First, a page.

Thursday, April 28, 2022

Camp River Dubois and the Lewis and Clark State Historic Site, Hartford, Illinois.


The exact location of Meriwether Lewis and William Clark's Camp River Dubois (Dubois "wood" in French), their winter campsite, is unknown, and no physical evidence has been found. Guided by Journal entries, Clark's rough sketches, and maps, historians have deduced the look and general location of this historic camp.

The Lewis and Clark State Historic Site has been established south of the actual winter campsite of the Expedition in Hartford, Illinois. It is located on the east side of the Mississippi across from the present mouth of the Missouri River, as the original camp was. However, the rivers have altered their courses, making the actual site inaccessible and impossible to pinpoint.

The replica fort is about six miles from the mouth of River Dubois and has the same basic footprint as in Clark's rough sketches found in his field notes, including two detailed sketches with measurements. Journal entries described a collection of log huts that comprised the camp, similar to today's camp, and its relative position to the Missouri and Mississippi Rivers.

The reconstruction was completed with careful consideration of the raw materials and tools available to the men. Standard military construction techniques, styles, and other military forts of the era were studied, as well as time allocations and the men's level of craftsmanship. Layouts of the expedition's other two winter encampments at Forts Mandan and Clatsop were also considered. The replica is the best estimate of what the 1803-1804 camp looked like.

Camp River Dubois, near present-day Wood River, Illinois, served as the winter camp for the Lewis and Clark Expedition, also known as the Corps of Discovery Expedition, from December 12, 1803, to May 14, 1804.

Founded at the confluence, Rivière du Bois (Wood River), it was located on the east side of the Mississippi River, so it was still in United States territory. This was important because the transfer of the Louisiana Purchase to France from Spain did not occur until March 9, 1804, and then from France to the United States on March 10, 1804.

At Cahokia, Lewis and Clark had met a well-known French citizen, Nicholas Jarrot, who owned 400 acres on the du Bois, and he agreed to let them camp there. William Clark arrived at Camp Dubois first with a group of men that he recruited from Kaskaskia and Fort Massac on December 12, 1803. There, they constructed a frontier fort. Captain Meriwether Lewis joined the camp several weeks later after gathering information about Upper Louisiana and the west from Cahokia, Kaskaskia, St. Louis, and other locations. Also, during this time, Lewis took the opportunity to smooth relations with the Spanish authorities in St Louis to make the transfer of the Louisiana Purchase easier.

Camp Dubois was a fully operating military camp. Soldiers stationed at the camp were required to participate in training, maintain personal cleanliness, police the camp, and perform other duties spelled out by the United States military. They had inspections, marched, stood guard duty, and hunted to supplement their military rations. Sergeant John Ordway was in charge of the camp during periods in which Lewis and Clark were away.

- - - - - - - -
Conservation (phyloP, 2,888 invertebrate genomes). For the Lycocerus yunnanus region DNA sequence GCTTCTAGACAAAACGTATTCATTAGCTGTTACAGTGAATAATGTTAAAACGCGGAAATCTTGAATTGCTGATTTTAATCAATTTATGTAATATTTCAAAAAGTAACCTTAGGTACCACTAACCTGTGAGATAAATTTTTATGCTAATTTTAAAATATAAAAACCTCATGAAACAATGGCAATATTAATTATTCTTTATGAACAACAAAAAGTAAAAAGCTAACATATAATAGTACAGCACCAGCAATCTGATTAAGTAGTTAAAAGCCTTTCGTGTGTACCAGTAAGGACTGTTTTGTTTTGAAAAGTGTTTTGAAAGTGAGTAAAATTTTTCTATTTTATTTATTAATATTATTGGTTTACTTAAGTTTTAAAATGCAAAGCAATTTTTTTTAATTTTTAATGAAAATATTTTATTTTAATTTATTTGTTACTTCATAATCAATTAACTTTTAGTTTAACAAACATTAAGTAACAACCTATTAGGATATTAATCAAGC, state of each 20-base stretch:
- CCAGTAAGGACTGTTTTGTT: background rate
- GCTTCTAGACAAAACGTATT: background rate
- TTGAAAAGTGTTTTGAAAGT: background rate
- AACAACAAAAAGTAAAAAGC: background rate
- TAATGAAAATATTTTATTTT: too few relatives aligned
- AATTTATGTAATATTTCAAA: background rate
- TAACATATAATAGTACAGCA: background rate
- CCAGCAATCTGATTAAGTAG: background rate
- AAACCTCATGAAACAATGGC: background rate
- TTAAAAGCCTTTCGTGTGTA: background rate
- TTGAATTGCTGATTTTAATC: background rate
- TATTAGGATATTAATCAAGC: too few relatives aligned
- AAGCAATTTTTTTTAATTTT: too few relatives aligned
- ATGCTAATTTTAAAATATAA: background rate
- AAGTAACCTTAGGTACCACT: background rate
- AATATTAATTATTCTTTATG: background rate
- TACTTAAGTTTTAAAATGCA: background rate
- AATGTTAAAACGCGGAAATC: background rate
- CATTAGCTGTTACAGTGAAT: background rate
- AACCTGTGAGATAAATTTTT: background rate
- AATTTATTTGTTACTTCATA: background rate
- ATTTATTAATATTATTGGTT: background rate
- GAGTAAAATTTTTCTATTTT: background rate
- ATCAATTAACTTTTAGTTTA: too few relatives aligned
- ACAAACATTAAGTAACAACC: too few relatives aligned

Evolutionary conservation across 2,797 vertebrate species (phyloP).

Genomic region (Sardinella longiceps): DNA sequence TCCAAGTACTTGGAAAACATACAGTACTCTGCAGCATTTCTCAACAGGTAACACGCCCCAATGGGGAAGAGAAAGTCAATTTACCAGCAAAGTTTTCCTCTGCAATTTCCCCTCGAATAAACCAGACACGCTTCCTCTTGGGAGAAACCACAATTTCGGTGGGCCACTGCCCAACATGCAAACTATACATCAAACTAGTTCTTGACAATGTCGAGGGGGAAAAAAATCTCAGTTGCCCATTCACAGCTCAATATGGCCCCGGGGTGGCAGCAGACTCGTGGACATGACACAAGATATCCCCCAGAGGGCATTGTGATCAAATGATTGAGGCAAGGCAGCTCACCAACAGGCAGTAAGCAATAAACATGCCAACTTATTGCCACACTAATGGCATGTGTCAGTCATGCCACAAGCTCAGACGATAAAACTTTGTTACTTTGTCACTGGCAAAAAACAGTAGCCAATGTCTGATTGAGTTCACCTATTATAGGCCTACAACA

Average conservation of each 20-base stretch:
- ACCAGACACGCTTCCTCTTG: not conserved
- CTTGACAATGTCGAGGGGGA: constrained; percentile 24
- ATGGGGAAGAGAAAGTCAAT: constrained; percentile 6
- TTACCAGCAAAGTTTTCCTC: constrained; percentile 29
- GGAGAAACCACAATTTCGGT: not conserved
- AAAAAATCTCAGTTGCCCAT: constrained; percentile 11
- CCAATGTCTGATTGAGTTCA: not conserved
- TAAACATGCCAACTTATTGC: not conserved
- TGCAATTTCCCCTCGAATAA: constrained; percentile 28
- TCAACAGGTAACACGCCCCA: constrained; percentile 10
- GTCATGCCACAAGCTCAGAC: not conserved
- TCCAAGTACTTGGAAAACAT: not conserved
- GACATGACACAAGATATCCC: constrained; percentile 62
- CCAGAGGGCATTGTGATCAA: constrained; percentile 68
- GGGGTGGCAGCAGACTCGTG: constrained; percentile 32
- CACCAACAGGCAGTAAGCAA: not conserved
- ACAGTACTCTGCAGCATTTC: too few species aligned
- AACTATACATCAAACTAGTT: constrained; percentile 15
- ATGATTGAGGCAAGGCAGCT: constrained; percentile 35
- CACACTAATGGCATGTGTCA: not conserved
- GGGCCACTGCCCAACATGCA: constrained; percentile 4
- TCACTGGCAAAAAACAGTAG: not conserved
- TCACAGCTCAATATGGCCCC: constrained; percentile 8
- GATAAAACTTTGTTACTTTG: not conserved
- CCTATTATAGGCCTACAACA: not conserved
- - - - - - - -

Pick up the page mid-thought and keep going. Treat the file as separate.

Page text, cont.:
On May 14, 1804, the Expedition, under Clark's command, left Camp River Dubois on the east side of the Mississippi River and sailed up the Missouri River. It was the first American expedition to cross what is now the western portion of the United States. The expedition returned again to the camp on their return journey on September 23, 1806.

Meriwether Lewis listed a "Keeled Boat" in his pre-expedition shopping list. After he finally got it, he and the other journalists of the Corps of Discovery simply called it "the boat" (190 times) or, less often (32 times), "the barge." The expedition used a 55-foot Keelboat, which could be sailed, rowed, poled like a raft, or cordelled (a towline especially used on keelboats).

In this historical context, "keelboat" refers to a boat used to carry cargo and/or passengers along narrow river waterways. The boat derives its name from its primary structural component: a long beam stretching along the body's bottom or hull. The feature serves two functions; providing a solid foundation for the boat's structure and helping guide the boat forward as it moves along waterways.
A Cutaway of the Lewis and Clark Keelboat.

Builders created a long, wide cigar-shaped boat that could easily navigate rivers, canals, and other tight water spaces. Its size allowed for bulk carrying, and the ease with which the boat was navigated also made it useful for traveling against the water flow.

Lewis and Clark utilized a keelboat for much of their adventure. Individuals who sought a settlement in different regions also found the vessels useful, and the arrival of a keelboat often signaled the beginning of the regional expansion. If a keelboat transported several people, it usually contained an onboard cabin. Otherwise, the deck was open.

Keelboats were not motorized and thus did not have electrical or other means of self-sufficient power. As a result, sails, poles, or oars were used to propel and navigate the boat. For this reason, the keelboat was often referred to as a "pole boat." As one might imagine, steering a boat that could be up to 80 feet long was often a challenge, and several individuals were usually needed to accomplish this task. In shallow waters, the men often tied ropes to the boat's bow and pulled it along from the shoreline.

Compiled by Dr. Neil Gale, Ph.D.

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